North Central students taking classes at more than one North Central location may find their classes observing different Spring Break periods. In these cases, students are responsible for making individual arrangements with their instructors. Faculty are encouraged to make reasonable accommodations for students missing class because of conflicting Spring Break periods. However, faculty are not expected to provide special instruction for students absent for this reason. Responsibility for getting material missed under these circumstances rests with the students.



North Central is Tobacco-Free. In an effort to maintain a healthy work and learning environment for all students, employees and visitors, the college will prohibit the use of all tobacco products by employees, students, and visitors on the Petoskey campus, except inside individual automobiles.

The prohibition will apply to all buildings, and facilities, and all outdoor locations owned or controlled by the college. For purposes of this policy, tobacco is defined as any tobacco product that is smoked, chewed, or consumed in any other fashion. Also included in this policy are electronic, nicotine-containing devices commonly referred to as “e-cigarettes.”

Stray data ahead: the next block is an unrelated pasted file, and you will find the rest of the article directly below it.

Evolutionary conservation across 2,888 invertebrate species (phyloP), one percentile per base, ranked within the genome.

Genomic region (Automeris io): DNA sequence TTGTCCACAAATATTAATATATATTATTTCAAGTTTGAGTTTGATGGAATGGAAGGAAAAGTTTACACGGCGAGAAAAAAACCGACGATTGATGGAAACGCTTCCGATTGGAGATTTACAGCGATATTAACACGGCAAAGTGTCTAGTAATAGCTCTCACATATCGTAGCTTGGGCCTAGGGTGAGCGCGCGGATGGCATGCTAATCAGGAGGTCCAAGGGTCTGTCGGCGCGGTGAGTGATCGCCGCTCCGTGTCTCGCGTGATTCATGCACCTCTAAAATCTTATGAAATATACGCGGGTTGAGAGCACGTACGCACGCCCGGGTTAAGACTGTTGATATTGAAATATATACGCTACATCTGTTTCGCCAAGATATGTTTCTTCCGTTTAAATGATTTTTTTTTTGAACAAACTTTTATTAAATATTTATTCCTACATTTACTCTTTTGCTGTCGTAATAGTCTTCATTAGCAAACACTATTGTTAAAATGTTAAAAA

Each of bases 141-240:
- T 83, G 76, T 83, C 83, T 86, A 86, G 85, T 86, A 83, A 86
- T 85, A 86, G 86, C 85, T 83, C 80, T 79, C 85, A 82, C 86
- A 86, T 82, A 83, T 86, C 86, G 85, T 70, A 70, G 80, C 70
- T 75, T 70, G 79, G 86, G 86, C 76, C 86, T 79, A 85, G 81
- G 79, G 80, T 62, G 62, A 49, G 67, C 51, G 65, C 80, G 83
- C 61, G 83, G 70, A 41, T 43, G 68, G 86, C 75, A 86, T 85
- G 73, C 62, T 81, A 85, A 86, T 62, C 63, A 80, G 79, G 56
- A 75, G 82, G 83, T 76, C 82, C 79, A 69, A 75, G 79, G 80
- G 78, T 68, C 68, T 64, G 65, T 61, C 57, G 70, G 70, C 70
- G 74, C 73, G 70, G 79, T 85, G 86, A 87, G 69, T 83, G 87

Products that are part of a smoking-cessation program, including patches or gum containing nicotine, are not banned by this policy.

Off-Campus faculty should comply with the smoking policies of the host institution.

Eating and drinking are prohibited in all computer labs. Snack areas are maintained for use prior to class or during breaks.



In the event of an emergency call 911.  Please see red binders in every classroom on and off campus titled “Emergency Procedures”.  Note:  If you use a college telephone on campus, simply dial 911 (no other numbers).  In the event of a medical emergency, make the individual(s) as comfortable as possible until assistance arrives.  



Anytime an incident occurs in the classroom or at the facility in which you are teaching, which involves a medical, security or safety concern, a Behavior Incident Report should be completed. The form may be found on-line on the portal in your My North Central, click on the tab Forms.

Once completed college administration is automatically notified and will be able to address the issue directly.